Jellyfish Guide

 

 


Staying safe at the beach: Rip currents, jellyfish, sharks, and other hazards

A trip to the beach can turn deadly (or painful) due to natural hazards but being aware of risks and mitigating hazards is a good way to prevent problems.
Picture this: warm weather, blue skies, and your toes in the sand — it sounds like a perfect lazy summer day at the beach. Maybe you decide to cool down in the ocean and find yourself bobbing around when suddenly you realize you are a little too far out. As panic sinks in and you start to swim towards dry land you realize your efforts are in vain and your whole body is getting tired, all the while you are drifting further into the Atlantic — you have gotten stuck in a rip current. It’s not the only potential danger in the ocean, though. There are also sharks. And, of course, there are some things on shore that ruin your day at the beach, too, including stepping on jellyfish and, of course, good old-fashioned sunburn.

Rip currents
According to the U.S. Lifesaving Association (USLA), 80 percent of all ocean rescues are related to rip currents and annually more than 100 fatalities across the country are due to rip currents. While it is obvious that swimming at a beach with lifeguards is one of the safer options, there are plenty of area beaches that lack lifeguards or maybe ocean rescue season has not started just yet. So, what is the best course of action for surviving a rip current? According to the National Weather Service, there are several things swimmers should keep in mind when dealing with these often-unseen dangers.

  • Relax. Rip currents don’t pull you under.
  • A rip current is a natural treadmill that travels an average speed of 1-2 feet per second but has been measured as fast as 8 feet per second — faster than an Olympic swimmer. Trying to swim against a rip current will only use up your energy; energy you need to survive and escape the rip current.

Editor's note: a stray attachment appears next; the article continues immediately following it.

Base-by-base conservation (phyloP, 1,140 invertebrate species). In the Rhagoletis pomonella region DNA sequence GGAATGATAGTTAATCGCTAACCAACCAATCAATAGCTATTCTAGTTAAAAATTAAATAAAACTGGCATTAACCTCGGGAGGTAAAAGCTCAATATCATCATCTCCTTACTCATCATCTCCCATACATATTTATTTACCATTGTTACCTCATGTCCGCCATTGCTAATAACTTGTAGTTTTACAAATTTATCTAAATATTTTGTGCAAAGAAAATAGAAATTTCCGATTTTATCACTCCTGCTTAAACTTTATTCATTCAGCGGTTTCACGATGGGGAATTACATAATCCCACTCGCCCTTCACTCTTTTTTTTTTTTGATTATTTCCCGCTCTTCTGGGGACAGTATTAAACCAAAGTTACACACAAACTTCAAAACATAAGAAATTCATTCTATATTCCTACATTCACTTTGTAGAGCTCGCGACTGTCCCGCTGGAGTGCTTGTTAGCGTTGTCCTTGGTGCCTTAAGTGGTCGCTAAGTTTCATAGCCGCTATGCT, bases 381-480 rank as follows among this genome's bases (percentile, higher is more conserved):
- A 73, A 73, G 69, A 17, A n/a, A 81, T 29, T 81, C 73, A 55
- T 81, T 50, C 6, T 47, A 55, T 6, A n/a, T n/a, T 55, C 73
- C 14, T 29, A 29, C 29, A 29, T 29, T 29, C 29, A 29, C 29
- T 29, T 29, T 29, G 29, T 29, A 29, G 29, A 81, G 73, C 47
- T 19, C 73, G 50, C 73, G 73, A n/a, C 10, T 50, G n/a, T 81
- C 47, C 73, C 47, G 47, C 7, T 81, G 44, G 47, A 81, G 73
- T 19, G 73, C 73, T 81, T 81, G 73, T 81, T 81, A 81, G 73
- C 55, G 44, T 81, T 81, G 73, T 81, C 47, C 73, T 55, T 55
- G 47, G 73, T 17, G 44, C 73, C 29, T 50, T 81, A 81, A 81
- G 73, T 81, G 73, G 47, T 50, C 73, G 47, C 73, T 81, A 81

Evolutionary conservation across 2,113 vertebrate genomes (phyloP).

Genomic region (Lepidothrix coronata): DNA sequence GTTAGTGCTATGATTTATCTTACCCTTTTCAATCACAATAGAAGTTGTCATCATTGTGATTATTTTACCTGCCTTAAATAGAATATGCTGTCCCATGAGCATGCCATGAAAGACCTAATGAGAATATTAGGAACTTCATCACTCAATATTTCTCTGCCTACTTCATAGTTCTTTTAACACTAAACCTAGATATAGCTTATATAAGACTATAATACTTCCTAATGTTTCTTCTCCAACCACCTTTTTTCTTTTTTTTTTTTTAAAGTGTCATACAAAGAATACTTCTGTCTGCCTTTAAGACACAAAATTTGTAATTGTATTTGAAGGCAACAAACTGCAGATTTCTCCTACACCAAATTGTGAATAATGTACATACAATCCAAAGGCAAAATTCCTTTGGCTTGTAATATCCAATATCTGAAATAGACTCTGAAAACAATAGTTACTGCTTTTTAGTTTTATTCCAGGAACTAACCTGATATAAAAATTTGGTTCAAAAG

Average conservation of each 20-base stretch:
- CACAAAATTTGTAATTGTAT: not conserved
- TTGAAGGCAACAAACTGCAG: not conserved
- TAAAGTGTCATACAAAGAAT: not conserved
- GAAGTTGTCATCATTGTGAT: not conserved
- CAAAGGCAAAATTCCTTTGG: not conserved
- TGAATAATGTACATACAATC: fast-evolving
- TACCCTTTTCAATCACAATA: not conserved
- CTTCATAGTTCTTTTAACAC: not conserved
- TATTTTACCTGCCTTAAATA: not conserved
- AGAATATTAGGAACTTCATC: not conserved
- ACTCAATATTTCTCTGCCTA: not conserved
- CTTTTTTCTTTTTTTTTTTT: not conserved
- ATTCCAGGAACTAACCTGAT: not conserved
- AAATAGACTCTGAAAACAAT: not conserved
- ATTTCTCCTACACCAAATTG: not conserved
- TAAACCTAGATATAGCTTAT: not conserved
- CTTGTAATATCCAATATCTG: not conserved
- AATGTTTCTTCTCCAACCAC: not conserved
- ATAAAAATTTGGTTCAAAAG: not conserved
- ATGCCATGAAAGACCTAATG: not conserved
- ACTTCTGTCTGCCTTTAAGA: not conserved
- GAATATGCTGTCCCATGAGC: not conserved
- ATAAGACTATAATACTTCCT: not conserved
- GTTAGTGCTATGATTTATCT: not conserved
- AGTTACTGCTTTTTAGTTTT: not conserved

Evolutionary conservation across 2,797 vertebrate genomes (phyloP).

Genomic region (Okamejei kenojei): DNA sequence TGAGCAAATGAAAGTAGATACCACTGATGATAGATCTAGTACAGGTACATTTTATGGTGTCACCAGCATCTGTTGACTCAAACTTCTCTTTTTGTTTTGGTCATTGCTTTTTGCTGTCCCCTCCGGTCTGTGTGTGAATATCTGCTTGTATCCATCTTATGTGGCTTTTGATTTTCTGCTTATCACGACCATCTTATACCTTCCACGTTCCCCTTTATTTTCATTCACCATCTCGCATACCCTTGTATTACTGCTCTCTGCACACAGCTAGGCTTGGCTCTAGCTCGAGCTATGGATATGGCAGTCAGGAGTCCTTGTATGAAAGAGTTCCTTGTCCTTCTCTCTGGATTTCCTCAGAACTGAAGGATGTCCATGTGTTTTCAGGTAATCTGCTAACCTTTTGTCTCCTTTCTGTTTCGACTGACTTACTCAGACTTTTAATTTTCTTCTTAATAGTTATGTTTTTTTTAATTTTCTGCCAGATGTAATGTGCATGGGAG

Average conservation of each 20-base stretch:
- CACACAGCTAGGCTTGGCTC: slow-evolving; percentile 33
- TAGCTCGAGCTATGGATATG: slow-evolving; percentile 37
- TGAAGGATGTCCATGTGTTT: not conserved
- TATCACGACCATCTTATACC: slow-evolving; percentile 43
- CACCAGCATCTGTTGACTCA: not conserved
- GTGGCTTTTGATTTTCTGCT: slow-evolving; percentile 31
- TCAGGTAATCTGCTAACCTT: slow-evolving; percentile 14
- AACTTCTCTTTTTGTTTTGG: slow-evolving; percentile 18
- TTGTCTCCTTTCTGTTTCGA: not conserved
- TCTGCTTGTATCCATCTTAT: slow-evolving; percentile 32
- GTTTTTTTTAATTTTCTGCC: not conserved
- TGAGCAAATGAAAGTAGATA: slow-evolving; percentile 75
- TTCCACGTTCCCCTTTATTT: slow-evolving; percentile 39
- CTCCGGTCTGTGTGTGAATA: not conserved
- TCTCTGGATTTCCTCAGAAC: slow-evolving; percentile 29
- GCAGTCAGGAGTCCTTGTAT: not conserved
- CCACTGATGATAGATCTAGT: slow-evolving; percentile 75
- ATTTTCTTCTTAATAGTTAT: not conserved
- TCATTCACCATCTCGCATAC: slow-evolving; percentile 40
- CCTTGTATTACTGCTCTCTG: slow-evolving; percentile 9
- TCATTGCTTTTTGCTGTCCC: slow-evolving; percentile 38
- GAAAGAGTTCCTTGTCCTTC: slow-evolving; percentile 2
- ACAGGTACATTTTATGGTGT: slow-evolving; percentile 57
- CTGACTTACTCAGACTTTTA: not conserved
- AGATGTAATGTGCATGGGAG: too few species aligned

• Do NOT try to swim directly into to shore. Swim along the shoreline until you escape the current’s pull. When free from the pull of the current, swim at an angle away from the current toward shore.
  • If you feel you can’t reach shore, relax, face the shore, and call or wave for help. Remember: If in doubt, don’t go out!
  • If at all possible, only swim at beaches with lifeguards.
  • If you choose to swim on beaches without a lifeguard, never swim alone. Take a friend and have that person take a cell phone so he or she can call 911 for help.Sharks
    Sharks are a fear on most every swimmer’s mind, regardless of the actual dangers posed by the large predatory fish. “NOAA states that while shark attacks are rare, they are most likely to occur near shore, typically inshore of a sandbar or between sandbars where sharks can be trapped by low tide, and near steep drop-offs where sharks’ prey gather. While the risks are small, it’s important to be aware of how to avoid an attack,” according to previous reporting.